Thursday, October 12, 2006

Local Islamist Radical Charged With Treason

This morning's Los Angeles Times reports that an Orange County Muslim has been charged with treason under federal law. This is a compelling national story with troubling local implications for residents of the O.C.:

A Southern California convert to Islam who has appeared in five incendiary Al Qaeda videos became the first American since the World War II era to be charged with treason, authorities announced Wednesday.

In a federal grand jury indictment unsealed Wednesday in Orange County, Adam Yahiye Gadahn, 28, also was charged with providing material support to the terrorist organization, which has claimed responsibility for numerous attacks, including the Sept. 11, 2001, assaults in New York and Washington, D.C.

"The crime of treason is perhaps the most serious offense for which any person can be tried under our Constitution," Deputy Atty. Gen. Paul J. McNulty said at a Washington news conference to announce the charges. "It is not a crime only against the American people but against America itself."

Gadahn, who is believed to be living in Pakistan, has emerged in recent months as the most significant American involved in radical Islam. Though originally seen as little more than an English translator for Al Qaeda, he began showing up on videotapes for the organization two years ago. His recent video appearances with Al Qaeda's second-in-command, Ayman Al-Zawahiri, have cemented his reputation as a significant new propagandist for terrorism, U.S. counterterrorism officials say.

The nine-page indictment lists five separate instances, from Oct. 27, 2004, to Sept. 11 of this year, in which Gadahn allegedly gave "aid and comfort to Al Qaeda" by appearing in videos with the intent "to betray the United States."

In the first of those videos, the indictment says, Gadahn acknowledged that he had "joined a movement waging war on America and killing large numbers of Americans." Wrapped in a head scarf that covered everything but his eyes, Gadahn also declared that the Sept. 11 attacks on Washington and New York "notified America that it's going to have to pay for its crimes and pay dearly."

In the most recent videotape, the indictment adds, Gadahn referred to the U.S. as "enemy soil."
The article's conclusion quotes a local Muslim cleric who denounces Gadahn's actions as "painful and disturbing." Still, I remain bothered by the fact that we've got home-grown terrorists in our midst. According to the article's sidebar:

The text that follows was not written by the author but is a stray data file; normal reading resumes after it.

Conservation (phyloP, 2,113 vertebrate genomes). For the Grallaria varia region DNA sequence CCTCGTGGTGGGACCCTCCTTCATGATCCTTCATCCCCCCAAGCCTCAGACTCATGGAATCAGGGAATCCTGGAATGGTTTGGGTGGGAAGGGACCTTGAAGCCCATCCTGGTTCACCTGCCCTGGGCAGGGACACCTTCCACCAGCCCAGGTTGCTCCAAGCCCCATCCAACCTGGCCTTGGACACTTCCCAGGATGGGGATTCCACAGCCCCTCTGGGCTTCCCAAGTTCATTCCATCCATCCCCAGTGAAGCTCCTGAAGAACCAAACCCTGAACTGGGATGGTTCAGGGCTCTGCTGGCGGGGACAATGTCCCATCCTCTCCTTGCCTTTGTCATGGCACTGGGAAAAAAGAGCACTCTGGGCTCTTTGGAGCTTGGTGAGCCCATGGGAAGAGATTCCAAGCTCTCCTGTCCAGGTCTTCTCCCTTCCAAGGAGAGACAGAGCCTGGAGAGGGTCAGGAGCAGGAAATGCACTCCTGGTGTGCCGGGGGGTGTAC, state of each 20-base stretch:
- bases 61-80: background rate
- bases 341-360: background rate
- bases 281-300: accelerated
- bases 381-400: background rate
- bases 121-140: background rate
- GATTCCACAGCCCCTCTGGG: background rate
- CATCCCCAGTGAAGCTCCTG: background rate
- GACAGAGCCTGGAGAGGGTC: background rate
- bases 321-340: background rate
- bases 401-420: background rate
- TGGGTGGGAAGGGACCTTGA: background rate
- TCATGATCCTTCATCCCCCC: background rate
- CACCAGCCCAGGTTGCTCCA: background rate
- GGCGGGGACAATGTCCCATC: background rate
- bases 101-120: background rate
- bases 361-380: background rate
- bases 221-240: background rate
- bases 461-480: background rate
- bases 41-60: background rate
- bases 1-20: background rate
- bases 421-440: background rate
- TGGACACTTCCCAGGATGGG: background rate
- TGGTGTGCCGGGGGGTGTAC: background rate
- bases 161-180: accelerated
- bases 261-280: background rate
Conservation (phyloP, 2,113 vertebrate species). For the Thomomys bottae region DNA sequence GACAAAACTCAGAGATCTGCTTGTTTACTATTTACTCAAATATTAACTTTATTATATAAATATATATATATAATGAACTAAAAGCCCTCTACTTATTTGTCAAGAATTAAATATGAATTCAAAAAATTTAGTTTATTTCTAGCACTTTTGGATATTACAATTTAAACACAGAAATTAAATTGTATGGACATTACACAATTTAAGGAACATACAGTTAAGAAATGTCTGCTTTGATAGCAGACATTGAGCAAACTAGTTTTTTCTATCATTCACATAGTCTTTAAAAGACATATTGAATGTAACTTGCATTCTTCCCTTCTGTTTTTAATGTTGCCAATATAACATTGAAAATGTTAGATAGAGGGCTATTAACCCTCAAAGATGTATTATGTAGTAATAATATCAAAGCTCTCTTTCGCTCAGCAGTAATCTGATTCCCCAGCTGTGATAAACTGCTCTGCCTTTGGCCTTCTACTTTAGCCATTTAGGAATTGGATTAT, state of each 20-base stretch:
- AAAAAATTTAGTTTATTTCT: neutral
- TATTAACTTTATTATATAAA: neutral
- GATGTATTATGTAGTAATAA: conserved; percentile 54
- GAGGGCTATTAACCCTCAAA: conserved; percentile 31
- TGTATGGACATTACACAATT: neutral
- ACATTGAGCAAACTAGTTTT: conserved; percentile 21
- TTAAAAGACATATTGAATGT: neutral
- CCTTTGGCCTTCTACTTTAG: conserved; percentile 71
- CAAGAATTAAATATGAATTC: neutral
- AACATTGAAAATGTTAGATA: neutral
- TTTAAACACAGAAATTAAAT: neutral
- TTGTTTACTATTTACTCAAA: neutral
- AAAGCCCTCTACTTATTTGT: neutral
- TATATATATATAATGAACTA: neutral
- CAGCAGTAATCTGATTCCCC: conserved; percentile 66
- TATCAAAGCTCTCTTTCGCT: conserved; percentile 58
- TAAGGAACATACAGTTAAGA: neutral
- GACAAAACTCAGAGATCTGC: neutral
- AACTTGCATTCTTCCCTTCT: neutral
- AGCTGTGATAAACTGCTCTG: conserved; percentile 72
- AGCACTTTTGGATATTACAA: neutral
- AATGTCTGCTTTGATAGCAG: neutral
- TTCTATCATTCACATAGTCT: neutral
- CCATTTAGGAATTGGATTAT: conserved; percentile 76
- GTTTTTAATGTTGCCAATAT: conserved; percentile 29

As a teenager, he had a period of obsession with demonic music, then started a spiritual journey that took him to the Islamic Center of Orange County, where he was influenced by Khalil Deek and Hisham Diab, followers of Sheikh Omar Abdel Rahman. Abdel Rahman, the so-called blind sheikh now serving a life sentence for the 1993 bombing of the World Trade Center, would call Diab and others in Orange County on Sundays and deliver fiery sermons.

Haitham "Danny" Bundakji, president of the Islamic Society of Orange County, said he barred Diab and Gadahn from the mosque. "They believed that Muslims like me who reached out to Christians and Jews are infidels," Bundakji said.

Deek and Gadahn traveled separately in 1998 to Pakistan, where Gadahn found his way to Al Qaeda training camps and ultimately to the jihadist network's top leaders. He served as a translator before becoming a key propagandist for the group.
Although liberals routinely pooh-pooh the possibility of home-grown Islamist terrorism, the United States faces significant counterterrorism challenges domestically,
as this Council of Foreign Relations report indicates. The Gadahn case is particulary disturbing, on a personal level as a threat orginating close to home, but also nationally in the intense anti-Americanism expressed in Gadahn's statements.

It will be interesting to see how this case plays out. The article notes that there has not been a treason conviction in the U.S. since 1952. However,
Julius and Ethel Rosenberg were executed for treason in 1953 (after a 1951 conviction), and perhaps a Rosenberg-like outcome in Gadahn's case might send a message of national resolve on counterterrorism to other American Muslims intent on the destruction of the United States.

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